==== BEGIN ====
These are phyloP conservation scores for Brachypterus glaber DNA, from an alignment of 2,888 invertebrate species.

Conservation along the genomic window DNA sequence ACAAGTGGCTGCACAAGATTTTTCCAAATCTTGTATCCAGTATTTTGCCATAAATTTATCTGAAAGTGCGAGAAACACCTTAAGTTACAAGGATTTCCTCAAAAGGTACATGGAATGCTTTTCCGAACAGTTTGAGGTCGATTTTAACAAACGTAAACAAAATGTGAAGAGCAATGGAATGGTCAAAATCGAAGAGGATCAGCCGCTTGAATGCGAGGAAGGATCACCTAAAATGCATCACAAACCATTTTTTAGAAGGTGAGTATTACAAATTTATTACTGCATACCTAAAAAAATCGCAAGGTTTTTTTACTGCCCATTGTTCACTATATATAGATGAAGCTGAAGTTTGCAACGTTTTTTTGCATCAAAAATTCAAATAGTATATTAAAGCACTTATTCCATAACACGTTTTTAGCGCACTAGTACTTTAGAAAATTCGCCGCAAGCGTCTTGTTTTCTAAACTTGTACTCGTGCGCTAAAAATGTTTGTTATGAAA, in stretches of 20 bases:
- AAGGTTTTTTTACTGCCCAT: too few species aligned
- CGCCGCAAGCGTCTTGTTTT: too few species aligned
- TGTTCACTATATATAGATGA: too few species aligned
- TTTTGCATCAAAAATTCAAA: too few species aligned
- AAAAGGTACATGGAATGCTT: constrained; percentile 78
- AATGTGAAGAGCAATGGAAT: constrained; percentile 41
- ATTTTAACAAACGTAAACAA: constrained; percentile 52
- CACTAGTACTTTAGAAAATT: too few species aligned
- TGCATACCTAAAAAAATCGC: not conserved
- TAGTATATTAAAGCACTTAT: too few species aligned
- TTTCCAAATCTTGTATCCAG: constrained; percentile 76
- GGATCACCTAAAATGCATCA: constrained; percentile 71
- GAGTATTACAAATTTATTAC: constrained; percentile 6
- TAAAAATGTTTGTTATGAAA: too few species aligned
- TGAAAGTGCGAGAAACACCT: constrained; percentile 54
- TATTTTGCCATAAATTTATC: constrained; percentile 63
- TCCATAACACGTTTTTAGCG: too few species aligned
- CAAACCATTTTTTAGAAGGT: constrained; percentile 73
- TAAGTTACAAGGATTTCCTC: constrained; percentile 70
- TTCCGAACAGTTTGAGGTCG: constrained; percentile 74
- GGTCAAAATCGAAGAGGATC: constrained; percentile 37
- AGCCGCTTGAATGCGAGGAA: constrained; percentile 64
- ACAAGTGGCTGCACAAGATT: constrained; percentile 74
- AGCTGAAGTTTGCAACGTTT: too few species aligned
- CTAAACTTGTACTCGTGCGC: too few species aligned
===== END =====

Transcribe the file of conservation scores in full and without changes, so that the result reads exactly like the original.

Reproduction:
These are phyloP conservation scores for Brachypterus glaber DNA, from an alignment of 2,888 invertebrate species.

Conservation along the genomic window DNA sequence ACAAGTGGCTGCACAAGATTTTTCCAAATCTTGTATCCAGTATTTTGCCATAAATTTATCTGAAAGTGCGAGAAACACCTTAAGTTACAAGGATTTCCTCAAAAGGTACATGGAATGCTTTTCCGAACAGTTTGAGGTCGATTTTAACAAACGTAAACAAAATGTGAAGAGCAATGGAATGGTCAAAATCGAAGAGGATCAGCCGCTTGAATGCGAGGAAGGATCACCTAAAATGCATCACAAACCATTTTTTAGAAGGTGAGTATTACAAATTTATTACTGCATACCTAAAAAAATCGCAAGGTTTTTTTACTGCCCATTGTTCACTATATATAGATGAAGCTGAAGTTTGCAACGTTTTTTTGCATCAAAAATTCAAATAGTATATTAAAGCACTTATTCCATAACACGTTTTTAGCGCACTAGTACTTTAGAAAATTCGCCGCAAGCGTCTTGTTTTCTAAACTTGTACTCGTGCGCTAAAAATGTTTGTTATGAAA, in stretches of 20 bases:
- AAGGTTTTTTTACTGCCCAT: too few species aligned
- CGCCGCAAGCGTCTTGTTTT: too few species aligned
- TGTTCACTATATATAGATGA: too few species aligned
- TTTTGCATCAAAAATTCAAA: too few species aligned
- AAAAGGTACATGGAATGCTT: constrained; percentile 78
- AATGTGAAGAGCAATGGAAT: constrained; percentile 41
- ATTTTAACAAACGTAAACAA: constrained; percentile 52
- CACTAGTACTTTAGAAAATT: too few species aligned
- TGCATACCTAAAAAAATCGC: not conserved
- TAGTATATTAAAGCACTTAT: too few species aligned
- TTTCCAAATCTTGTATCCAG: constrained; percentile 76
- GGATCACCTAAAATGCATCA: constrained; percentile 71
- GAGTATTACAAATTTATTAC: constrained; percentile 6
- TAAAAATGTTTGTTATGAAA: too few species aligned
- TGAAAGTGCGAGAAACACCT: constrained; percentile 54
- TATTTTGCCATAAATTTATC: constrained; percentile 63
- TCCATAACACGTTTTTAGCG: too few species aligned
- CAAACCATTTTTTAGAAGGT: constrained; percentile 73
- TAAGTTACAAGGATTTCCTC: constrained; percentile 70
- TTCCGAACAGTTTGAGGTCG: constrained; percentile 74
- GGTCAAAATCGAAGAGGATC: constrained; percentile 37
- AGCCGCTTGAATGCGAGGAA: constrained; percentile 64
- ACAAGTGGCTGCACAAGATT: constrained; percentile 74
- AGCTGAAGTTTGCAACGTTT: too few species aligned
- CTAAACTTGTACTCGTGCGC: too few species aligned